The basic elements of crochet patterns are the stitches, and if you concentrate of making one stitch at a time you can crochet anything. A common problem that crocheters have is knowing whether to use the UK or US crochet terminology when following a pattern.
The good news is that once you understand what the terminologies are and how they work they’re no longer scary, and I’ll explain it to you down below.
What are crochet terminologies?
Just like we have different languages throughout the world, there are 2 different crochet terminologies – UK terminology and US terminology. All crochet patterns are written using one, or both, of these terminologies.
To complicate things even more, the 2 different terminologies use the same name for different stitches. For example, double crochet in the UK terminology is a different stitch to double crochet in the US terminology.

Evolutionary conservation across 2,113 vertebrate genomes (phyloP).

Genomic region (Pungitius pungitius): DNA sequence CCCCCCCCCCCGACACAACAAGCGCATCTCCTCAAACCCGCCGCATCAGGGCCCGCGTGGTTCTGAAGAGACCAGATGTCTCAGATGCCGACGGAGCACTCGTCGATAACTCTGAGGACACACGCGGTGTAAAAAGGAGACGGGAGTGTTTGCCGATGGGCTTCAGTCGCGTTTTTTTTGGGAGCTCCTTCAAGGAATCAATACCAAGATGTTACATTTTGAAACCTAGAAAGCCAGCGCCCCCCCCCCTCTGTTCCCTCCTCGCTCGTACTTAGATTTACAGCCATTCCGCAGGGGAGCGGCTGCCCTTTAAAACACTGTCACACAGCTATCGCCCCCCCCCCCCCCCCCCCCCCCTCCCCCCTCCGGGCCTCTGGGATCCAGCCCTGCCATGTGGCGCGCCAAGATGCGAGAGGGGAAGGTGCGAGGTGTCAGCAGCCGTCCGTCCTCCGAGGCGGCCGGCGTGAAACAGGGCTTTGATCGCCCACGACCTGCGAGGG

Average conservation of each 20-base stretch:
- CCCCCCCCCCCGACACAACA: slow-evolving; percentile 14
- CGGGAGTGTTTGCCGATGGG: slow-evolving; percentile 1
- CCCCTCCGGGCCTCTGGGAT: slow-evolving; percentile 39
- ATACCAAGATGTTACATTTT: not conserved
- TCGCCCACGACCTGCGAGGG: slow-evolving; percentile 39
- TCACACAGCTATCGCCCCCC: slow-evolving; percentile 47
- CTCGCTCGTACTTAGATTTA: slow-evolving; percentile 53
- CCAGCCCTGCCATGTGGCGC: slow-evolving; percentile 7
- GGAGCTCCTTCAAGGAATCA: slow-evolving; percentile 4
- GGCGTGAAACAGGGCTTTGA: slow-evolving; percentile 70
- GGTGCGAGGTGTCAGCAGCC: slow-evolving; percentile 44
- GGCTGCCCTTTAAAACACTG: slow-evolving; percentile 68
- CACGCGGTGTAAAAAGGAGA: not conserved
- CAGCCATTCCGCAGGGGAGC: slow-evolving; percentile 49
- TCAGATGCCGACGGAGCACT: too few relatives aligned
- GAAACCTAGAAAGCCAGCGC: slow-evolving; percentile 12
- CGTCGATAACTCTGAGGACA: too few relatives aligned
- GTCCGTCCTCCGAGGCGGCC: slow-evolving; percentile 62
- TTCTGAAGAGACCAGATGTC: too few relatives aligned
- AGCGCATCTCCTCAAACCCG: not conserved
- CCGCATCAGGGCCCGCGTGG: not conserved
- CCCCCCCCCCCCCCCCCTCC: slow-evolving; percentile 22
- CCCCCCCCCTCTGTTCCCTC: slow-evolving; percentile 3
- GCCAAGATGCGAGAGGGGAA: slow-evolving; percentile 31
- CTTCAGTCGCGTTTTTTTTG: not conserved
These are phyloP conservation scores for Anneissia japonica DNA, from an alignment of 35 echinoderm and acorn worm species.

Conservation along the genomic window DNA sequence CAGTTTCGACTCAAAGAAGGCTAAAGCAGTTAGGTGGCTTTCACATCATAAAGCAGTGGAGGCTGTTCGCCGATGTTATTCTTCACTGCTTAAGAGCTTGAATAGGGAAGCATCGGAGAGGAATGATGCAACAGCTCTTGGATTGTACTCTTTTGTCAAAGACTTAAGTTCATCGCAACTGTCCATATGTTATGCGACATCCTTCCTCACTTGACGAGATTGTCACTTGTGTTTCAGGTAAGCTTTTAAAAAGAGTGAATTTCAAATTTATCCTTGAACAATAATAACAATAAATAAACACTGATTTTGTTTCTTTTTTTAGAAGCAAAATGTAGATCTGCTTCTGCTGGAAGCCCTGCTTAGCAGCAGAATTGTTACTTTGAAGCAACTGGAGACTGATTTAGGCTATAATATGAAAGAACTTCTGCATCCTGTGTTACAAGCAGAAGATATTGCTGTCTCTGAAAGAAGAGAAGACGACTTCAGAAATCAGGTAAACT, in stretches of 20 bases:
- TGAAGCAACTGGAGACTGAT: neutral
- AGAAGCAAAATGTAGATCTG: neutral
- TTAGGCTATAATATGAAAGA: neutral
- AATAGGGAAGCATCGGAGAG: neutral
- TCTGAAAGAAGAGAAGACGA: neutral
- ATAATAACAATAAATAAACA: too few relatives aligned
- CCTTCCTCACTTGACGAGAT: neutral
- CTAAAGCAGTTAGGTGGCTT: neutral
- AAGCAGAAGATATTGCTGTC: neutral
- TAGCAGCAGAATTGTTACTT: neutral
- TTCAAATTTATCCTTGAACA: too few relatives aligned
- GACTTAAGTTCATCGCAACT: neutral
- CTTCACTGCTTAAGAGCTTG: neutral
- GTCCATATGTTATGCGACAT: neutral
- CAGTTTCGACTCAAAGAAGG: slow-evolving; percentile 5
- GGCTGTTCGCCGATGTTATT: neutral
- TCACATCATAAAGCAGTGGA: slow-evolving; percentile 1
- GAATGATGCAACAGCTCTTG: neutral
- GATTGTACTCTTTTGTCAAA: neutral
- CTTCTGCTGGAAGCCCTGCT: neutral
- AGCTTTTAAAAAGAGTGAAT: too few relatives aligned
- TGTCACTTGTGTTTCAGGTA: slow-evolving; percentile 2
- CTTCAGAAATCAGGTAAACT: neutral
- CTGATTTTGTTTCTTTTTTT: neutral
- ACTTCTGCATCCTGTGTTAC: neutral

In the table down below you can see some of the common crochet stitches and their names in both the UK and US terminologies. When I write my crochet patterns I put the UK terminology first, and if the US terminology is different, I put it in brackets.
How do I know which crochet terminology to use?
All good crochet patterns will specify which terminology is used, and this can generally be found at the start of the pattern. Down below I’ve circled where you’ll find the terminology in my Warm Heart Blanket crochet pattern:
- on the first page
- just before the start of the crocheting instructions
- in the footer of every page
What if I can’t work out what crochet terminology is used in a pattern?
Unfortunately, not all designers specify the terminology that they’ve used in a pattern. When this happens, I look to see if “single crochet” or “sc” is used any where in the pattern. This stitch name is only found in the US terminology, so if it’s in the pattern you know that it’s using US terminology.
Still not certain? Get in contact with the designer and ask which terminology the pattern is written in.
I hope this has helped demystify crochet terminologies for you.
With love, Lynda.